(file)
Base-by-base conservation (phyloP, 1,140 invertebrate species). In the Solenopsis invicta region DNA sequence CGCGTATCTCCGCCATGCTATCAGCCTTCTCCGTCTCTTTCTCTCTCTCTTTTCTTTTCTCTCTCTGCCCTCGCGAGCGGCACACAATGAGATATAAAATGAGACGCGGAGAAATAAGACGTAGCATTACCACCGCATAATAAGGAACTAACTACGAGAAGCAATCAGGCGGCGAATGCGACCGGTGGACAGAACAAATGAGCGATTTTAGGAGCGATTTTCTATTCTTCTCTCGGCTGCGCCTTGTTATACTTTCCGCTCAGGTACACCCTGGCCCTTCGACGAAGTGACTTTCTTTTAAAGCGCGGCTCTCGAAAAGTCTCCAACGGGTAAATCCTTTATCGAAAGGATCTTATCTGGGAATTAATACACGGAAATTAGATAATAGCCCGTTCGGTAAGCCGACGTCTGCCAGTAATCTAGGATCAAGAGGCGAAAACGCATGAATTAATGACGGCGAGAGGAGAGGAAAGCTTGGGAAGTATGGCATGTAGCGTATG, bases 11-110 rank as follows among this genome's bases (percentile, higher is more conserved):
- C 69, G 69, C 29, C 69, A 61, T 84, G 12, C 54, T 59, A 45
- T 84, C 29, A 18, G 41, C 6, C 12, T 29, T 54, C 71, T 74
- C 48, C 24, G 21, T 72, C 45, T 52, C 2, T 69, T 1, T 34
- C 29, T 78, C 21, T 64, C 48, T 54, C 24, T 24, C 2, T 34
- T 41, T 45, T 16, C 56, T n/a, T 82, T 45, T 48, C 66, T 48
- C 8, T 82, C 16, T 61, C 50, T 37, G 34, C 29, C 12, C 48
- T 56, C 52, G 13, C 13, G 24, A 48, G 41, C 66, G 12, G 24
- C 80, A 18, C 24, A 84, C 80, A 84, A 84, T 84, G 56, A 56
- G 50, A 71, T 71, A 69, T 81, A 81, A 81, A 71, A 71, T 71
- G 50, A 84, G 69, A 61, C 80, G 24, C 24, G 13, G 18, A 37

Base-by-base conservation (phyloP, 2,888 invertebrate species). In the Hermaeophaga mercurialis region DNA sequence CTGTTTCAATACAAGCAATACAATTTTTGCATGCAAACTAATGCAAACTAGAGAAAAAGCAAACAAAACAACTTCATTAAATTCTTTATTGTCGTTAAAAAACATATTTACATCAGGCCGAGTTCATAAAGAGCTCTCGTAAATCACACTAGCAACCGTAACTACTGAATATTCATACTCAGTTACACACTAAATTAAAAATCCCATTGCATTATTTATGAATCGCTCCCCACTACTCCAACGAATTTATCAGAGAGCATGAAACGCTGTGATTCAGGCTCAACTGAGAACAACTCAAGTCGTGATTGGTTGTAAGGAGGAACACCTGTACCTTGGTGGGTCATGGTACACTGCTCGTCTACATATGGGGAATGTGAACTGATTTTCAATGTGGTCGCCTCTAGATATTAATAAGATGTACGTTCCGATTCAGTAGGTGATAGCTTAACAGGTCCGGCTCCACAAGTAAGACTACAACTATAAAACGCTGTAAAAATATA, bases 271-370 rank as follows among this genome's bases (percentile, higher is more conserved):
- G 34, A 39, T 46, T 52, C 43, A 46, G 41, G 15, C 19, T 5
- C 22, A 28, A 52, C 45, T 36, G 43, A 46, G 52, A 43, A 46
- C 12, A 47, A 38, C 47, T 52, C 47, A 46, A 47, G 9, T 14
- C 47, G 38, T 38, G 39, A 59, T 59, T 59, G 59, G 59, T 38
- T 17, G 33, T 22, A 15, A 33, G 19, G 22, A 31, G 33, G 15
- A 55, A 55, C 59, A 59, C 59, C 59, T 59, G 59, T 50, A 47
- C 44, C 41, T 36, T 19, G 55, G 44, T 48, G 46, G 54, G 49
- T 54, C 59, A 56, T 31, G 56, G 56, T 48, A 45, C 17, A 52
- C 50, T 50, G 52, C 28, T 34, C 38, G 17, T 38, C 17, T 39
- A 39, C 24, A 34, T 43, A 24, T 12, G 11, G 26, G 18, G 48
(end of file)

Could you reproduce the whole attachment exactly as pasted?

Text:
Base-by-base conservation (phyloP, 1,140 invertebrate species). In the Solenopsis invicta region DNA sequence CGCGTATCTCCGCCATGCTATCAGCCTTCTCCGTCTCTTTCTCTCTCTCTTTTCTTTTCTCTCTCTGCCCTCGCGAGCGGCACACAATGAGATATAAAATGAGACGCGGAGAAATAAGACGTAGCATTACCACCGCATAATAAGGAACTAACTACGAGAAGCAATCAGGCGGCGAATGCGACCGGTGGACAGAACAAATGAGCGATTTTAGGAGCGATTTTCTATTCTTCTCTCGGCTGCGCCTTGTTATACTTTCCGCTCAGGTACACCCTGGCCCTTCGACGAAGTGACTTTCTTTTAAAGCGCGGCTCTCGAAAAGTCTCCAACGGGTAAATCCTTTATCGAAAGGATCTTATCTGGGAATTAATACACGGAAATTAGATAATAGCCCGTTCGGTAAGCCGACGTCTGCCAGTAATCTAGGATCAAGAGGCGAAAACGCATGAATTAATGACGGCGAGAGGAGAGGAAAGCTTGGGAAGTATGGCATGTAGCGTATG, bases 11-110 rank as follows among this genome's bases (percentile, higher is more conserved):
- C 69, G 69, C 29, C 69, A 61, T 84, G 12, C 54, T 59, A 45
- T 84, C 29, A 18, G 41, C 6, C 12, T 29, T 54, C 71, T 74
- C 48, C 24, G 21, T 72, C 45, T 52, C 2, T 69, T 1, T 34
- C 29, T 78, C 21, T 64, C 48, T 54, C 24, T 24, C 2, T 34
- T 41, T 45, T 16, C 56, T n/a, T 82, T 45, T 48, C 66, T 48
- C 8, T 82, C 16, T 61, C 50, T 37, G 34, C 29, C 12, C 48
- T 56, C 52, G 13, C 13, G 24, A 48, G 41, C 66, G 12, G 24
- C 80, A 18, C 24, A 84, C 80, A 84, A 84, T 84, G 56, A 56
- G 50, A 71, T 71, A 69, T 81, A 81, A 81, A 71, A 71, T 71
- G 50, A 84, G 69, A 61, C 80, G 24, C 24, G 13, G 18, A 37

Base-by-base conservation (phyloP, 2,888 invertebrate species). In the Hermaeophaga mercurialis region DNA sequence CTGTTTCAATACAAGCAATACAATTTTTGCATGCAAACTAATGCAAACTAGAGAAAAAGCAAACAAAACAACTTCATTAAATTCTTTATTGTCGTTAAAAAACATATTTACATCAGGCCGAGTTCATAAAGAGCTCTCGTAAATCACACTAGCAACCGTAACTACTGAATATTCATACTCAGTTACACACTAAATTAAAAATCCCATTGCATTATTTATGAATCGCTCCCCACTACTCCAACGAATTTATCAGAGAGCATGAAACGCTGTGATTCAGGCTCAACTGAGAACAACTCAAGTCGTGATTGGTTGTAAGGAGGAACACCTGTACCTTGGTGGGTCATGGTACACTGCTCGTCTACATATGGGGAATGTGAACTGATTTTCAATGTGGTCGCCTCTAGATATTAATAAGATGTACGTTCCGATTCAGTAGGTGATAGCTTAACAGGTCCGGCTCCACAAGTAAGACTACAACTATAAAACGCTGTAAAAATATA, bases 271-370 rank as follows among this genome's bases (percentile, higher is more conserved):
- G 34, A 39, T 46, T 52, C 43, A 46, G 41, G 15, C 19, T 5
- C 22, A 28, A 52, C 45, T 36, G 43, A 46, G 52, A 43, A 46
- C 12, A 47, A 38, C 47, T 52, C 47, A 46, A 47, G 9, T 14
- C 47, G 38, T 38, G 39, A 59, T 59, T 59, G 59, G 59, T 38
- T 17, G 33, T 22, A 15, A 33, G 19, G 22, A 31, G 33, G 15
- A 55, A 55, C 59, A 59, C 59, C 59, T 59, G 59, T 50, A 47
- C 44, C 41, T 36, T 19, G 55, G 44, T 48, G 46, G 54, G 49
- T 54, C 59, A 56, T 31, G 56, G 56, T 48, A 45, C 17, A 52
- C 50, T 50, G 52, C 28, T 34, C 38, G 17, T 38, C 17, T 39
- A 39, C 24, A 34, T 43, A 24, T 12, G 11, G 26, G 18, G 48